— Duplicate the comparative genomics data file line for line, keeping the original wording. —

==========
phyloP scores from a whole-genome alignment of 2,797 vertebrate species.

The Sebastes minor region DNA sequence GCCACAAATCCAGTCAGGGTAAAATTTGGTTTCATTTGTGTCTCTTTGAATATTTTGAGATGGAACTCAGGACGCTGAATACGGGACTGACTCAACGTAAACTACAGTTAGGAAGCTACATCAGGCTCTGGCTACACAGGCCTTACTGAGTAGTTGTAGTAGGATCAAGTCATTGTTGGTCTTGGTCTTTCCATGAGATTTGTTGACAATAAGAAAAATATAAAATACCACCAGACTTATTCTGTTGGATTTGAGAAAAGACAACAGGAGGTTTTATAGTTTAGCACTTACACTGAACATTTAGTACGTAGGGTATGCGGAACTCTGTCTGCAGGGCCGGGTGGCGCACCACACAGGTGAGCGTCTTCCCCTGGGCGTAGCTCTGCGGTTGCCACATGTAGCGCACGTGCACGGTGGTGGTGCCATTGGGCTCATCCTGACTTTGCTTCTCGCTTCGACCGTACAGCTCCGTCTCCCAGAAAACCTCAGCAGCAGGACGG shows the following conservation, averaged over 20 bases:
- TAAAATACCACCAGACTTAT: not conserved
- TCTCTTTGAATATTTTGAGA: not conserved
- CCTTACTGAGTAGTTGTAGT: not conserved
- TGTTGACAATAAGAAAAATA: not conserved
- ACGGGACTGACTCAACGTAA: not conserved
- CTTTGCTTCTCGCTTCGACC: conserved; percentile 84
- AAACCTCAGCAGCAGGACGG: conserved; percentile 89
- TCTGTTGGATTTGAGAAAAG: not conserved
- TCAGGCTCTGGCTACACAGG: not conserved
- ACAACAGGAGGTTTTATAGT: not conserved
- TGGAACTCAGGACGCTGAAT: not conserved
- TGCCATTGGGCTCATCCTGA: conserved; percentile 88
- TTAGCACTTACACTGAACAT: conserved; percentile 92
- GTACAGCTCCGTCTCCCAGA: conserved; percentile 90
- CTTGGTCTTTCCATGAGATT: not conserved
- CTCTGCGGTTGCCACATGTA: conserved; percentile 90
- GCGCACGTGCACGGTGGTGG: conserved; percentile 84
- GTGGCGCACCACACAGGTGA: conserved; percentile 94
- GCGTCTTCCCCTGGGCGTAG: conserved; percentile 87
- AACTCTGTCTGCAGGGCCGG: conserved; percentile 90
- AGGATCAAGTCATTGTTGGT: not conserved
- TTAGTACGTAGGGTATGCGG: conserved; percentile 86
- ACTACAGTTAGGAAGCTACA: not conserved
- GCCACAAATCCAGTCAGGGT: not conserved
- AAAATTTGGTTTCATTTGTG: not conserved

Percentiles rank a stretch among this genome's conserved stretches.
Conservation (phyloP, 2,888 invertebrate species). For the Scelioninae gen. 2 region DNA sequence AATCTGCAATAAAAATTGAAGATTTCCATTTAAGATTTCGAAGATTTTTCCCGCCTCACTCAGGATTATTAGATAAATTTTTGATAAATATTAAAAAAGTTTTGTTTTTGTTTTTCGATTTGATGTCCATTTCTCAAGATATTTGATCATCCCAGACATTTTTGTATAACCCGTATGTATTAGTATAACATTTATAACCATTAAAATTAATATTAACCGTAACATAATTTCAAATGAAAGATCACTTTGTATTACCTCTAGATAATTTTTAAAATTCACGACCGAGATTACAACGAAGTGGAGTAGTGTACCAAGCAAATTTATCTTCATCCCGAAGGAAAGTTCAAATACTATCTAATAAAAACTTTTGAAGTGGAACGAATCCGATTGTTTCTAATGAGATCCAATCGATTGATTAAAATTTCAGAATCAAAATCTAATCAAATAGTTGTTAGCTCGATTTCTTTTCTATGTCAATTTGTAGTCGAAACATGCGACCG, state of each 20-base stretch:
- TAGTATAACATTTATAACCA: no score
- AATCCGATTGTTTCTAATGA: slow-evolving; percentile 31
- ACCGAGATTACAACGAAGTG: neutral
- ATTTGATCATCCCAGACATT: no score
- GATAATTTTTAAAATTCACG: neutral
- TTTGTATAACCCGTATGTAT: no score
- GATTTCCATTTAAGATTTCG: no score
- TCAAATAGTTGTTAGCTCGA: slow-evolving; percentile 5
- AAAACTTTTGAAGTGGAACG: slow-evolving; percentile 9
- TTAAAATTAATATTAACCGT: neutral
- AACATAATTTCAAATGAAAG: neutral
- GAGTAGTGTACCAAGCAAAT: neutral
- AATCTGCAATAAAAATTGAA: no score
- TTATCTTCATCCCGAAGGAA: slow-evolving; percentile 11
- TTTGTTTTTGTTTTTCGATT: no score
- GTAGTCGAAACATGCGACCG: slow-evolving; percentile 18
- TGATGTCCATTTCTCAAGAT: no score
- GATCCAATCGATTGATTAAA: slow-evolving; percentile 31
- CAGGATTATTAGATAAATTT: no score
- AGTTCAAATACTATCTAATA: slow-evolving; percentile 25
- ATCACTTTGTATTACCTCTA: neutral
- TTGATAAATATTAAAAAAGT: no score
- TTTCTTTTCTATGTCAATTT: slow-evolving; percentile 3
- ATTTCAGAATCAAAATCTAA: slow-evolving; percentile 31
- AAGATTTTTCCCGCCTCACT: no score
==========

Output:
phyloP scores from a whole-genome alignment of 2,797 vertebrate species.

The Sebastes minor region DNA sequence GCCACAAATCCAGTCAGGGTAAAATTTGGTTTCATTTGTGTCTCTTTGAATATTTTGAGATGGAACTCAGGACGCTGAATACGGGACTGACTCAACGTAAACTACAGTTAGGAAGCTACATCAGGCTCTGGCTACACAGGCCTTACTGAGTAGTTGTAGTAGGATCAAGTCATTGTTGGTCTTGGTCTTTCCATGAGATTTGTTGACAATAAGAAAAATATAAAATACCACCAGACTTATTCTGTTGGATTTGAGAAAAGACAACAGGAGGTTTTATAGTTTAGCACTTACACTGAACATTTAGTACGTAGGGTATGCGGAACTCTGTCTGCAGGGCCGGGTGGCGCACCACACAGGTGAGCGTCTTCCCCTGGGCGTAGCTCTGCGGTTGCCACATGTAGCGCACGTGCACGGTGGTGGTGCCATTGGGCTCATCCTGACTTTGCTTCTCGCTTCGACCGTACAGCTCCGTCTCCCAGAAAACCTCAGCAGCAGGACGG shows the following conservation, averaged over 20 bases:
- TAAAATACCACCAGACTTAT: not conserved
- TCTCTTTGAATATTTTGAGA: not conserved
- CCTTACTGAGTAGTTGTAGT: not conserved
- TGTTGACAATAAGAAAAATA: not conserved
- ACGGGACTGACTCAACGTAA: not conserved
- CTTTGCTTCTCGCTTCGACC: conserved; percentile 84
- AAACCTCAGCAGCAGGACGG: conserved; percentile 89
- TCTGTTGGATTTGAGAAAAG: not conserved
- TCAGGCTCTGGCTACACAGG: not conserved
- ACAACAGGAGGTTTTATAGT: not conserved
- TGGAACTCAGGACGCTGAAT: not conserved
- TGCCATTGGGCTCATCCTGA: conserved; percentile 88
- TTAGCACTTACACTGAACAT: conserved; percentile 92
- GTACAGCTCCGTCTCCCAGA: conserved; percentile 90
- CTTGGTCTTTCCATGAGATT: not conserved
- CTCTGCGGTTGCCACATGTA: conserved; percentile 90
- GCGCACGTGCACGGTGGTGG: conserved; percentile 84
- GTGGCGCACCACACAGGTGA: conserved; percentile 94
- GCGTCTTCCCCTGGGCGTAG: conserved; percentile 87
- AACTCTGTCTGCAGGGCCGG: conserved; percentile 90
- AGGATCAAGTCATTGTTGGT: not conserved
- TTAGTACGTAGGGTATGCGG: conserved; percentile 86
- ACTACAGTTAGGAAGCTACA: not conserved
- GCCACAAATCCAGTCAGGGT: not conserved
- AAAATTTGGTTTCATTTGTG: not conserved

Percentiles rank a stretch among this genome's conserved stretches.
Conservation (phyloP, 2,888 invertebrate species). For the Scelioninae gen. 2 region DNA sequence AATCTGCAATAAAAATTGAAGATTTCCATTTAAGATTTCGAAGATTTTTCCCGCCTCACTCAGGATTATTAGATAAATTTTTGATAAATATTAAAAAAGTTTTGTTTTTGTTTTTCGATTTGATGTCCATTTCTCAAGATATTTGATCATCCCAGACATTTTTGTATAACCCGTATGTATTAGTATAACATTTATAACCATTAAAATTAATATTAACCGTAACATAATTTCAAATGAAAGATCACTTTGTATTACCTCTAGATAATTTTTAAAATTCACGACCGAGATTACAACGAAGTGGAGTAGTGTACCAAGCAAATTTATCTTCATCCCGAAGGAAAGTTCAAATACTATCTAATAAAAACTTTTGAAGTGGAACGAATCCGATTGTTTCTAATGAGATCCAATCGATTGATTAAAATTTCAGAATCAAAATCTAATCAAATAGTTGTTAGCTCGATTTCTTTTCTATGTCAATTTGTAGTCGAAACATGCGACCG, state of each 20-base stretch:
- TAGTATAACATTTATAACCA: no score
- AATCCGATTGTTTCTAATGA: slow-evolving; percentile 31
- ACCGAGATTACAACGAAGTG: neutral
- ATTTGATCATCCCAGACATT: no score
- GATAATTTTTAAAATTCACG: neutral
- TTTGTATAACCCGTATGTAT: no score
- GATTTCCATTTAAGATTTCG: no score
- TCAAATAGTTGTTAGCTCGA: slow-evolving; percentile 5
- AAAACTTTTGAAGTGGAACG: slow-evolving; percentile 9
- TTAAAATTAATATTAACCGT: neutral
- AACATAATTTCAAATGAAAG: neutral
- GAGTAGTGTACCAAGCAAAT: neutral
- AATCTGCAATAAAAATTGAA: no score
- TTATCTTCATCCCGAAGGAA: slow-evolving; percentile 11
- TTTGTTTTTGTTTTTCGATT: no score
- GTAGTCGAAACATGCGACCG: slow-evolving; percentile 18
- TGATGTCCATTTCTCAAGAT: no score
- GATCCAATCGATTGATTAAA: slow-evolving; percentile 31
- CAGGATTATTAGATAAATTT: no score
- AGTTCAAATACTATCTAATA: slow-evolving; percentile 25
- ATCACTTTGTATTACCTCTA: neutral
- TTGATAAATATTAAAAAAGT: no score
- TTTCTTTTCTATGTCAATTT: slow-evolving; percentile 3
- ATTTCAGAATCAAAATCTAA: slow-evolving; percentile 31
- AAGATTTTTCCCGCCTCACT: no score